Click the video link to learn more about Ron, his son Owen and how the Affinity Project came to life! 

NESCA is proud to be one of the very first providers to offer use of the Sidekicks app in therapy sessions!

To learn more about this exciting opportunity, contact
Rebecca Girard at NESCA
Join us on Monday, October 2nd. 

We look forward to seeing you!

Monday, September 18, 2017

Rebecca Girard, LICSW, CAS joins NESCA

Rebecca is a Licensed Independent Clinical Social Worker and a Certified Autism Specialist.

We are pleased to announce the newest member of the NESCA team, Rebecca Girard!

Meet Rebecca:

Rebecca has worked with children, adolescents, adults with Asperger's/Autism Spectrum Disorders and their families for over a decade. Having previously worked at Aspire, AANE, and Northeast ARC where she was a co-founder of The Spotlight Program, Rebecca is highly experienced in using Cognitive Behavior Therapy (CBT) as well as Socio-dramatic Affective Relational Intervention (SDARI), in additional to a number of other modalities. She is excited to be partnering with The Affinity Project to provide enhanced psychotherapy to children with ASD at NESCA.

Her other clinical interests include group work, trauma-informed care, and mindfulness/meditation. Her approach is child-centered, strengths-based, creative and compassionate. Ms. Girard’s professional passion is promoting tolerance and understanding of neuro-diverse people of all abilities, and creating an empowering and accepting environment in therapy for clients of all ages.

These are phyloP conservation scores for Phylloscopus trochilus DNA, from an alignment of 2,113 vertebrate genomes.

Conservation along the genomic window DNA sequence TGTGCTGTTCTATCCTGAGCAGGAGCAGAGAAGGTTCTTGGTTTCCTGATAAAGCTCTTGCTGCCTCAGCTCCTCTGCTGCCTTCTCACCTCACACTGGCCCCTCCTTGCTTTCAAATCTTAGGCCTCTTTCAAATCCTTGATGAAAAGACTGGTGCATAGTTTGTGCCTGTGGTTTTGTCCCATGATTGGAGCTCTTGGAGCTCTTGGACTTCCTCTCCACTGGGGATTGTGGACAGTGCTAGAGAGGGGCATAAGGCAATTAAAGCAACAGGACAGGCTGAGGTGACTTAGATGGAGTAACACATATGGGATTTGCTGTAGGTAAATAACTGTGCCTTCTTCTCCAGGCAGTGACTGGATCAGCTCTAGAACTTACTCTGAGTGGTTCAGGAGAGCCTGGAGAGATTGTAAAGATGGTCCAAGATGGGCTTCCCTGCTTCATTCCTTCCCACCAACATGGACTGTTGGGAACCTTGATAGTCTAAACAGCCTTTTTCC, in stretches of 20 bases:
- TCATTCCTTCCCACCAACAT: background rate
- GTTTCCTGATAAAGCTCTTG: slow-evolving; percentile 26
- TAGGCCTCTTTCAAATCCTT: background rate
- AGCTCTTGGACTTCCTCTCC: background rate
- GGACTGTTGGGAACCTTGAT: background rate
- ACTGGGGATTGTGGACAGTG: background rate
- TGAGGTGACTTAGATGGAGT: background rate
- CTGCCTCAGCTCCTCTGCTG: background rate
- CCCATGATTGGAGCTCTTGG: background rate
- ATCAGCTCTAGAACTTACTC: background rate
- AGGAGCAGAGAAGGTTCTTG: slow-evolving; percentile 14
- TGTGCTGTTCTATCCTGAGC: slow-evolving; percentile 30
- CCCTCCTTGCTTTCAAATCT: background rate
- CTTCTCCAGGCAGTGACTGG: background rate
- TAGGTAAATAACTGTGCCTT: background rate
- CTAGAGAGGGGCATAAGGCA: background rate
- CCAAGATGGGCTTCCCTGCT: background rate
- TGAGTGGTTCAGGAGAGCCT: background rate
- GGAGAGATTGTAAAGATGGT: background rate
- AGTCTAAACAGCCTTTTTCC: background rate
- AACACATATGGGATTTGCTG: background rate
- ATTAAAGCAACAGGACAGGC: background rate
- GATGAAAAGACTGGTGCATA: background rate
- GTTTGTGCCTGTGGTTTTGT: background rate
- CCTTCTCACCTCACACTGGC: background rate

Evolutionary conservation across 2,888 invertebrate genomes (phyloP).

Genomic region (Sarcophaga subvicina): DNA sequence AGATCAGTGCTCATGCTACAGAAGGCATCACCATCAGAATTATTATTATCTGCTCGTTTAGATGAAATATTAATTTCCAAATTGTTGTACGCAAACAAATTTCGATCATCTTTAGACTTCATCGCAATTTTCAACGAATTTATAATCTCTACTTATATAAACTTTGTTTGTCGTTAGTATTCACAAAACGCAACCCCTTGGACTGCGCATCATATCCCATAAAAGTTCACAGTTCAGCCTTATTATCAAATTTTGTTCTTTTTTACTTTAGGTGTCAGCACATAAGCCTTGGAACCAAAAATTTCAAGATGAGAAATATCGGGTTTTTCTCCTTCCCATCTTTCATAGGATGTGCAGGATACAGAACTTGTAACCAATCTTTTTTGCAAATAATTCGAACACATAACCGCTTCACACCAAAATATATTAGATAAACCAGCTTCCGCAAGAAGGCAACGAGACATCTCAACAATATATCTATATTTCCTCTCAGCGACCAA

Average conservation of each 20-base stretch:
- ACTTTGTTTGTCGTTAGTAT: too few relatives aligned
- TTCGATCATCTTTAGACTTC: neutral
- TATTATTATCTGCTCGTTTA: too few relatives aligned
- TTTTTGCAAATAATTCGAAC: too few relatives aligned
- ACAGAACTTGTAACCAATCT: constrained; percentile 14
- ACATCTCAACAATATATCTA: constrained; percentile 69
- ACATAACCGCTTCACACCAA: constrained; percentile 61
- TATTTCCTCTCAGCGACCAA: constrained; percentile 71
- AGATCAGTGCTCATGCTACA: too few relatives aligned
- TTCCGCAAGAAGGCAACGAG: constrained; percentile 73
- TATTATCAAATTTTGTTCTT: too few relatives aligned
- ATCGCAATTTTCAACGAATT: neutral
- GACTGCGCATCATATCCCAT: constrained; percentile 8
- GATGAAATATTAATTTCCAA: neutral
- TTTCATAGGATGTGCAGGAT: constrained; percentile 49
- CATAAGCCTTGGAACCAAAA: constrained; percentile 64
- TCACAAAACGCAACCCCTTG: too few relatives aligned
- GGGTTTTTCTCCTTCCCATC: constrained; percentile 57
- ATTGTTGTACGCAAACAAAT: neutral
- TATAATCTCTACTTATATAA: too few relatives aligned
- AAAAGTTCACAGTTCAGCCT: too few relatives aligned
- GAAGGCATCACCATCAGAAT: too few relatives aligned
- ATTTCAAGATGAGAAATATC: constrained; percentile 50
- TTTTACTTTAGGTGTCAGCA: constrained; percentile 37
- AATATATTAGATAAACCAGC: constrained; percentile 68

Reach out if you would like to work with Rebecca!

direct line: 617-658-9825 

Wednesday, July 26, 2017

Is Acupuncture right for you?

Article by Holly Pelletier, NESCA's New Acupuncturist 

One of the most common questions I receive as an acupuncturist is “Can it help with (insert any condition or ailment here)?”   And the answer is most emphatically “Yes”.  This is because the majority of us suffer from something we wish we didn’t have to. The reason is that we have been taught only to receive medicine and health care as a means of fixing something which is already broken. We do not think about creating and maintaining a healthy body before these malfunctions begin to occur. But what if we could change our way of thinking?

As a society in general, we tend to be hyper-focused on fixing problems. When we shift our focus back a bit, we can usually see that problems come from preventable causes. It is these precipitants or causes that need to be addressed. When it comes to the human body, we all ought to be able to recognize ourselves in the following scenario:

Imagine a time where you had an injury or felt pain somewhere in the body. You may have noticed that you quickly developed a very intuitive way to relieve the pain; perhaps you shifted your bodyweight to avoid an achy foot, or used your non-dominant hand to pick up something heavy, or placed a pillow below a sore hip in the car. Whatever the situation, I’m sure you instinctively and creatively found a way to lessen your pain.